Learning and Growing Together

During our "Great Beginnings" conference/course, we read Mrs. Spitzer's Garden by Edith Pattou, to teachers who were new to the Full-Day EarlyLearning-Kindergarten program.  I discovered on Google Books that Edith originally wrote this book as a gift to her daughter's kindergarten teacher, "whose watchful, nurturing spirit reminded her of a gardener tending her garden."

In the story, the principal gives Mrs. Spitzer a packet of seeds at the end of the summer to plant a garden.  Mrs. Spitzer consults with her tools, and creates the appropriate conditions for each seed to flourish.  Some of the plants grow quickly, while others required gentle care.

Julie and I thought that it would be a positive way to begin our four days together, and shared the story with our participants.  We also planted some Green Mung Beans that a parent had given us.  These beans originate in Vietnam.  Our hope, was that we could all learn and grow together, and that this "planting" ceremony of sorts would build our relationships.  In addition, we intended to model a trusting and respectful classroom environment where everyone had the opportunity to flourish.

On our last day, I noticed that some of the beans began to sprout.  When I got home it became more apparent, and have included photos of the plants from Saturday, Sunday, and today.

Even though we are no longer together, I can tell that we are all continuing to grow from the learning experiences we shared.  Thank you for teaching us as much as we were (hopefully) able to teach you!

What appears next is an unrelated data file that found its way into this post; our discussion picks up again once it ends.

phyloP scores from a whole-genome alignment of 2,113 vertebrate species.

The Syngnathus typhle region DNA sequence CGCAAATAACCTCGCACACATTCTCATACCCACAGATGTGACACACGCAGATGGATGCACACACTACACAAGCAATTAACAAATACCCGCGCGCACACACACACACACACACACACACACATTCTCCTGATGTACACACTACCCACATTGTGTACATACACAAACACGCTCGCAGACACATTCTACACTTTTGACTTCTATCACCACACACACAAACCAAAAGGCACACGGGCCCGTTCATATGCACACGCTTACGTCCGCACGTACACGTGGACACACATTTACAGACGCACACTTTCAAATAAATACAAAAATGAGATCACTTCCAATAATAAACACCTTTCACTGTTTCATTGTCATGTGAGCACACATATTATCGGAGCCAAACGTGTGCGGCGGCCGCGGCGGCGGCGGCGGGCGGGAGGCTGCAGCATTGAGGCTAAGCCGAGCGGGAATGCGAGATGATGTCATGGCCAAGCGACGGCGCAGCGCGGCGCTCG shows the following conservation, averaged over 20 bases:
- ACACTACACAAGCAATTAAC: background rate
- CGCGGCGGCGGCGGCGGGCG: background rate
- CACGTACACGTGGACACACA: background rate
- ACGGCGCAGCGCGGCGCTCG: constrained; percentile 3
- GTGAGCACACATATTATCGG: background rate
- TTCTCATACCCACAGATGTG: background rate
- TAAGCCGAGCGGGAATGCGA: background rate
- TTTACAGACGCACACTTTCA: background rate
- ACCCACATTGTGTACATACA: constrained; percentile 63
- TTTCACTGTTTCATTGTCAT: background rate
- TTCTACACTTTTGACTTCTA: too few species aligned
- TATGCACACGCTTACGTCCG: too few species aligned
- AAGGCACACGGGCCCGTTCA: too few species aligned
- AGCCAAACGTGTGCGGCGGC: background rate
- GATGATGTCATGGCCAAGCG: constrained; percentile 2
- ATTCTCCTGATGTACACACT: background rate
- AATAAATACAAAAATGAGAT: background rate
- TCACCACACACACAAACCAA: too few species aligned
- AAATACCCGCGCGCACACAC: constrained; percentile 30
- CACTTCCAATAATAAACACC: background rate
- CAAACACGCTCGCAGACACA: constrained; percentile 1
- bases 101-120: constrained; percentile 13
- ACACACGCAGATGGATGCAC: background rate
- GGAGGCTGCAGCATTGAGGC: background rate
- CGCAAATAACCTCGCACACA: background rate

Remember, each September we are presented with new seeds for our garden.  Treat each new seed with the love and patience that they deserve.

Wishing you all the best, and know that we continue to be just an email away to support you...

Share your thoughts :

  1. I love this book. I discovered it years ago. I've read it on our last day together at a Year End Celebration with my preschoolers and their families, though I think the parents and myself really "got" the meaning and the impact a teacher can have on the children, I don't think the story impacted the children in quite the same way. Of course, they are 4 and 5 at the time, but they like the colorful pages. I've never thought about using it at the beginning of the year and planting seeds to go with it. I may have to reconsider and try it this way, as well. Thanks for sharing!! Ms. Barbara from For the Children

  2. Thanks for your comment Ms. Barbara!!

    Let me know how it goes!! :)